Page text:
More recent observations have concluded that there were four major building campaigns. The earliest section begins with the apse and includes the chevet and all of the transept below the level of the gallery, including the Porte des Comtes in the south face of the transept. The second stage is marked by the walls of the transept being completed with alternating courses of brick and stone. This change is also paralleled by a change in the style of the interior decorated capitals. This break is most evident in the transept buttresses, which change from solid stone at the bottom to bands of brick and stone at the top, a change which occurs at various levels around the transept but generally about the level of the gallery floor. There then follows another break between the eastern portion of the church – including the transept and the first few bays of the nave itself – and the rest of the nave. The alternating courses of brick and stone give way to a predominantly brick technique with stone quoins and stone window frames. This third campaign includes the wall enclosing the entire nave, including the western entrance and ends just below the gallery windows. During the fourth phase, the remainder of the nave was completed in brick with almost no stone.
The plan of the abbey church here was also used in the construction of the cathedral of Santiago de Compostela, "begun in 1082, too direct a copy to have been done by any but Saint-Sernin's own architect or his favored pupil", but finished much earlier.
In 1860, Eugène Viollet-le-Duc restored the church, but his changes are currently being removed to restore the original appearance.
Despite being called a basilica, Saint-Sernin's deviates from the basilica plan of early Christian architecture in a few ways. It is much larger compared to earlier churches, measuring 104m in length. It is also constructed mostly of brick. The building is in the form of a crucifix. The ceilings are vaulted, unlike many of the earlier churches. Saint-Sernin's contains radiating chapels which were used to display important relics. Another deviation from the earlier Christian churches is the addition of an ambulatory, a walkway that goes around the nave and side aisles to allow for viewing of the radiating chapels (which could be done while mass was being held without interrupting the ceremony). For these and other reasons, Saint-Sernin's is often said to follow the "pilgrimage plan" instead of the traditional basilica plan.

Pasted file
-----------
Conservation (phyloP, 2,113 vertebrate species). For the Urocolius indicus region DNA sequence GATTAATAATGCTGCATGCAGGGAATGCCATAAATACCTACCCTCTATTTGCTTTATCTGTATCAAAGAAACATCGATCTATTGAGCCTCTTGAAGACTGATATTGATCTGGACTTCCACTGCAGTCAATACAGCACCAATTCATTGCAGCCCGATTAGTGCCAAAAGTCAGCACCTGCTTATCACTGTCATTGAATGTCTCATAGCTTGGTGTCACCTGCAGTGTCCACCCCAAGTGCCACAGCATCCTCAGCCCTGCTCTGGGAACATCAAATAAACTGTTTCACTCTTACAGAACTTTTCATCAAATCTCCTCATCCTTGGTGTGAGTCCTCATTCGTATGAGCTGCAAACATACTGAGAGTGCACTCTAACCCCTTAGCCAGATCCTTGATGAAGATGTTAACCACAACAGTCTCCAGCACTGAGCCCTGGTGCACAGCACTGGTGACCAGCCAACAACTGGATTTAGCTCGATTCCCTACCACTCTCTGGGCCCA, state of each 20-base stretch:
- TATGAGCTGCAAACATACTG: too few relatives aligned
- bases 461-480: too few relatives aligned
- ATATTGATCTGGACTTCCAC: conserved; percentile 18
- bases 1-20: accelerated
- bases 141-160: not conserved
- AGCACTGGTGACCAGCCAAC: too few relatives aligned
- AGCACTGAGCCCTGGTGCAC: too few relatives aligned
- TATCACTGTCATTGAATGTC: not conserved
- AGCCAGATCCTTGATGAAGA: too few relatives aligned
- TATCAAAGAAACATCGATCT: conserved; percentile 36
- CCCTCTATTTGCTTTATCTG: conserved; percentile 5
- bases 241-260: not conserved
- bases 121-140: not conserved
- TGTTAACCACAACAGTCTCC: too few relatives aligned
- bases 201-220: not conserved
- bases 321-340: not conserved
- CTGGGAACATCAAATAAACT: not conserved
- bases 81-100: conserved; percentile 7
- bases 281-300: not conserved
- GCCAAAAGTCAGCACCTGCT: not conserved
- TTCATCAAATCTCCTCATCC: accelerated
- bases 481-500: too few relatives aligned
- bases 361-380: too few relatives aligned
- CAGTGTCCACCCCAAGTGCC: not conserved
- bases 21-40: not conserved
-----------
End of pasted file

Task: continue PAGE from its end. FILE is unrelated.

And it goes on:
On the exterior, the bell tower, standing directly over the transept crossing, is the most visible feature. It is divided into five tiers, of which the lower three, with Romanesque arches, date from the 12th century and the upper two from the 13th century (circa 1270). The spire was added in the 15th century. The bell tower is slightly inclined towards the west direction, which is why from certain standpoints the bell tower roof, whose axis is perpendicular to the ground, appears to be inclined to the tower itself.
The exterior is additionally known for two doorways, the Porte des Comtes and the Porte Miègeville. Above the Porte des Comtes is a depiction of Lazarus and Dives. Dives in hell can be seen above the central column. The doorway gets its name from a nearby alcove in which the remains of four Counts of Toulouse are kept. The Porte Miègeville is known for its elaborate sculpture above the entrance: the ascending Christ, surrounded by superb angels, is the central figure on one of the oldest and most beautiful tympanums in Romanesque architecture (end of 11th c. or circa 1115).
The interior of the basilica measures 115 x 64 x 21 meters, making it vast for a Romanesque church. The central nave is barrel vaulted; the four aisles have rib vaults and are supported by buttresses. Directly under the tower and the transept is a marble altar, consecrated by Pope Urban II in 1096 and designed by Bernard Gelduin.
The basilica also contains a large three-manual Cavaillé-Coll organ built in 1888. Together with the Cavaillé-Coll instruments at Saint-Sulpice in Paris and the Church of St. Ouen, Rouen, it is considered to be one of the most important organs in France.
Bust of Louis of Toulouse